Michael Jordan hit six 3s in the first half of Game 1 of the 1992 NBA Finals and later admitted that he wasn’t looking to excel at the skill.
One of the most iconic moments in NBA Finals history has got to be the everlasting image of Michael Jordan hitting his sixth 3 over Cliff Robinson in Game 1 of the 1992 NBA Finals.
and shrugging it off like it were nothing. Jordan in 1992 was a player that was slowly transitioning from the wildly acrobatic version of himself from the 80s to a more refined operator in the mid-range; a skill that he abused from ‘96-98.
However, throughout his career in the NBA, Michael Jordan was never regarded as a marksman from beyond the arc. His best percentage from this range would be the year the Chicago Bulls went 72-10 as he shot 42% on 3.2 attempts per game.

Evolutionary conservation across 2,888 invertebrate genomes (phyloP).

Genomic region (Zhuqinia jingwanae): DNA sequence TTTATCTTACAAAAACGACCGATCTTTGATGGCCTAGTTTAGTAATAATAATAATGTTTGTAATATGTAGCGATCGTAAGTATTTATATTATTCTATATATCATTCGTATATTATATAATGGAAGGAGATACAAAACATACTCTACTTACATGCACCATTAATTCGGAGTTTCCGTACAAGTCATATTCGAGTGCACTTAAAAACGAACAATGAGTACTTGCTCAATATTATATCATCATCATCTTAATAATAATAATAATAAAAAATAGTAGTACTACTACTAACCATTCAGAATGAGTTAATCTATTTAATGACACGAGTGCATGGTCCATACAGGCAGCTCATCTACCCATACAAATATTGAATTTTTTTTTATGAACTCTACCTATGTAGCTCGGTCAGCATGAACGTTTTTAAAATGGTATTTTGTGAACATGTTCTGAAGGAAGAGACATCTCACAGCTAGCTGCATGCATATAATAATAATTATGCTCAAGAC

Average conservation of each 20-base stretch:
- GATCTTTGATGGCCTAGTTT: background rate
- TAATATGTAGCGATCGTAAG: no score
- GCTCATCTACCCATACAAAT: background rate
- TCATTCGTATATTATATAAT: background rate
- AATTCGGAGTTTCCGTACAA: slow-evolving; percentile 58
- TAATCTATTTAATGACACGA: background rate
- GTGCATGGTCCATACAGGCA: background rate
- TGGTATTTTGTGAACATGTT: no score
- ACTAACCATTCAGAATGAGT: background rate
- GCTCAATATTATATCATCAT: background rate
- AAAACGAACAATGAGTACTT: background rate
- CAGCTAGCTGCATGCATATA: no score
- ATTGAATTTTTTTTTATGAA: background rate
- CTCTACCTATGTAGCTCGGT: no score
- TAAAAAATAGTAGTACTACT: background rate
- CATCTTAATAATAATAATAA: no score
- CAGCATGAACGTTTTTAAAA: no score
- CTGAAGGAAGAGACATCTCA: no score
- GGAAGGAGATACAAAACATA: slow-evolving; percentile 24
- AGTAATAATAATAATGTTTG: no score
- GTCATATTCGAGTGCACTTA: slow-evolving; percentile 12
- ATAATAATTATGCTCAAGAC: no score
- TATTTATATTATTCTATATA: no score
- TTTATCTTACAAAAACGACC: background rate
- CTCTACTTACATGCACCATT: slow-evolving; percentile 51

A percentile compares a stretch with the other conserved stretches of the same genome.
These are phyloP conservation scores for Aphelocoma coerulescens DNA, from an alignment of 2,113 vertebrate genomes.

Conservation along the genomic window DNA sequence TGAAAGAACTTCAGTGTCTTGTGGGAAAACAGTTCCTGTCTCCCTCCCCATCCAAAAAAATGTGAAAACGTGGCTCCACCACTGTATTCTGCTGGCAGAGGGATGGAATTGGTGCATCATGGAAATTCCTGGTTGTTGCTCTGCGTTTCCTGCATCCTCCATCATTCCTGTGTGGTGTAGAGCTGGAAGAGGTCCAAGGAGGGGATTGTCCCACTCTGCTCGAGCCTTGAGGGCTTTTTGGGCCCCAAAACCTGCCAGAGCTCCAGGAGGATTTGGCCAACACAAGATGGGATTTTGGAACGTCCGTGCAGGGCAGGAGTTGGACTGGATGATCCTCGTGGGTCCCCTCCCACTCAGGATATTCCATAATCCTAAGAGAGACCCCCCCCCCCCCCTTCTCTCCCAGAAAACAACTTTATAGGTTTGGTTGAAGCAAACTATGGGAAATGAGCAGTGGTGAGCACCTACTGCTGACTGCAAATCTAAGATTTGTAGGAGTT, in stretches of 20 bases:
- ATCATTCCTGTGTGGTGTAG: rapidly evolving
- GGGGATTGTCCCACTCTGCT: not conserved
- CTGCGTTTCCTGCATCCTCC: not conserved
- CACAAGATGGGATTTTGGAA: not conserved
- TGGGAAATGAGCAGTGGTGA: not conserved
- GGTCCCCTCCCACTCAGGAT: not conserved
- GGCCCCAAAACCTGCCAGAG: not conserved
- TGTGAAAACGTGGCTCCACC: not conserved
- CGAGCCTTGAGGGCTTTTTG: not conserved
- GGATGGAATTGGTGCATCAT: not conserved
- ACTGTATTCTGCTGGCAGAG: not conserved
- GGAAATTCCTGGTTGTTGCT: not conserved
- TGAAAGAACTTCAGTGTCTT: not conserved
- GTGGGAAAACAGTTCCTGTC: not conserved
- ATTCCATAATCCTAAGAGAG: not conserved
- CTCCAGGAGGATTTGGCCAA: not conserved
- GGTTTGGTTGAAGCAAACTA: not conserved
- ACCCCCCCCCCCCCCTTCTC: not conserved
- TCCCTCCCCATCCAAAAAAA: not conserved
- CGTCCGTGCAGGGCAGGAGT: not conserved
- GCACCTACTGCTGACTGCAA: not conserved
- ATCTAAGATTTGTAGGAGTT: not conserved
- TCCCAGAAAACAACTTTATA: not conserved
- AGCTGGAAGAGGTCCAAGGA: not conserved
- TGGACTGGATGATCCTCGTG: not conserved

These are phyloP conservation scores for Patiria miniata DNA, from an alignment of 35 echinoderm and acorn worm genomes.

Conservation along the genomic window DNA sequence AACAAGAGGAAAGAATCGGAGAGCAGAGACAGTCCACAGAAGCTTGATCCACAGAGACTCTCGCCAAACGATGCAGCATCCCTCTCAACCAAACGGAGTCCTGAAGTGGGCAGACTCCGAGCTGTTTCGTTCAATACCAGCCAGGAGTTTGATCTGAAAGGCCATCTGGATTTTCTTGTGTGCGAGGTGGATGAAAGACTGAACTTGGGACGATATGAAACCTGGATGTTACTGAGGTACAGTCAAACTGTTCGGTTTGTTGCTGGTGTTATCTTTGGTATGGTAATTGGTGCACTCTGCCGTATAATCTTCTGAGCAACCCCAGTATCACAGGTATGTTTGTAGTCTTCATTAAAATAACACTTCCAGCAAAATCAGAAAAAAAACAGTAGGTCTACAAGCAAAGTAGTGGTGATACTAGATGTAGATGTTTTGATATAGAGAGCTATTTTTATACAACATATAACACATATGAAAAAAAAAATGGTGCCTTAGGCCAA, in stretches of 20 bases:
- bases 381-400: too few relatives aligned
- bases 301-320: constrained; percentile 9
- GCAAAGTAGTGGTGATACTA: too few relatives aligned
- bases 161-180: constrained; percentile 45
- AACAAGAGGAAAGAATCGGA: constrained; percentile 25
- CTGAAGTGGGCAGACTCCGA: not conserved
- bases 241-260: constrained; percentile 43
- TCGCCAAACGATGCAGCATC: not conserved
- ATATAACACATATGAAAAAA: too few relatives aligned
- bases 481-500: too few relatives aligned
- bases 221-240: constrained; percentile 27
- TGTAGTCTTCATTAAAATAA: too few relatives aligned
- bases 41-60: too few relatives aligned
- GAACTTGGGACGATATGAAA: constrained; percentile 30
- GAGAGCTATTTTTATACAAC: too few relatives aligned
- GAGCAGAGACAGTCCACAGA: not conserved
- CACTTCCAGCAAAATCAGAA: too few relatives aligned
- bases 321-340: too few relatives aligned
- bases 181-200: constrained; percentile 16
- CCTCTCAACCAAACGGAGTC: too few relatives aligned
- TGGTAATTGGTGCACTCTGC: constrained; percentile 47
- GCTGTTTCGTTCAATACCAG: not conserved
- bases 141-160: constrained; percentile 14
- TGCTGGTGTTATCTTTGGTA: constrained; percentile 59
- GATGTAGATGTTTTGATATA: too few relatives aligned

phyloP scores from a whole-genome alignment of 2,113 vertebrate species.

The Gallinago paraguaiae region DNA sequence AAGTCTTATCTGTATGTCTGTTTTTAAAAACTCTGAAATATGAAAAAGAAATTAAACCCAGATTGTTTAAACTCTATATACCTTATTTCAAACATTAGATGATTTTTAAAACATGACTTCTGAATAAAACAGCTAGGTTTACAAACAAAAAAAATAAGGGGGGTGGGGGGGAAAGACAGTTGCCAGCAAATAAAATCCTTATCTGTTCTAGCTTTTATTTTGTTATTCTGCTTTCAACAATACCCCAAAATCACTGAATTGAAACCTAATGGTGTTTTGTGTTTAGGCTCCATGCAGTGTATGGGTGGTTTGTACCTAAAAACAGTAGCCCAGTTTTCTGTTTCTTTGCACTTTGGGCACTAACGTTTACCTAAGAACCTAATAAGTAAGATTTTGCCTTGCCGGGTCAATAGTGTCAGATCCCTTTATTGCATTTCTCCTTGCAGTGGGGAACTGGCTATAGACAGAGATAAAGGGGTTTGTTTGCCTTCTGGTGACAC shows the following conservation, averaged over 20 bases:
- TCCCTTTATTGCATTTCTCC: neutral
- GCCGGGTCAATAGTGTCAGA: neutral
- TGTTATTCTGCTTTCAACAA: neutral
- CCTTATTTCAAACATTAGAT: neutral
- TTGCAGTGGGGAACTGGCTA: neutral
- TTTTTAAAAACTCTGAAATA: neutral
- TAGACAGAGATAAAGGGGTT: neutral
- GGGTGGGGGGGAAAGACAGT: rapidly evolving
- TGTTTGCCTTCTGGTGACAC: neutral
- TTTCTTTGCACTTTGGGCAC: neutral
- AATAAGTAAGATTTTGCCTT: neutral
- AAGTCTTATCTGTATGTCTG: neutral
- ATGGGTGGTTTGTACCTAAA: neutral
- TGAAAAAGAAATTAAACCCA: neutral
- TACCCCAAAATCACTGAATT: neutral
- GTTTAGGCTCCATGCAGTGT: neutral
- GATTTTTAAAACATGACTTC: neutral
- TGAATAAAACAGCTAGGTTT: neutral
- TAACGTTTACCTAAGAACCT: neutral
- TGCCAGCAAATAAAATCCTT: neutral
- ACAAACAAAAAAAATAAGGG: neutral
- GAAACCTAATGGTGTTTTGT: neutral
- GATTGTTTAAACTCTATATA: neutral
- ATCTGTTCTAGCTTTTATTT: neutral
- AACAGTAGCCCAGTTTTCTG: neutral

Game 1 of the aforementioned Finals saw Michael Jordan knock down an uncharacteristically absurd amount of 3s, setting the tone for the rest of the series.
Michael Jordan claimed to not want to improve his 3-point shooting.
Funnily enough, after draining six 3s in the first half of Game 1 alone, Michael Jordan would go on to make merely 6 more over the span of five games. Many at the time believed that one half of basketball was Jordan unlocking yet another skill that he could use at any time. This however, was not the case.
“My 3-point shooting is something I don’t want to excel at because it takes away from all phases of my game. My game is a fake, drive to the hole, penetrate, dish off, dunk or whatever,” said MJ.
The art of the mid-range and being able to knock down 3s are two separate things and it’s why guys like DeMar DeRozan today have not been able to push their shot back to beyond the arc. Jordan took full advantage of his mastery over the mid-range and well, it resulted in a second 3-peat so it’s impossible to knock him for not extending his range.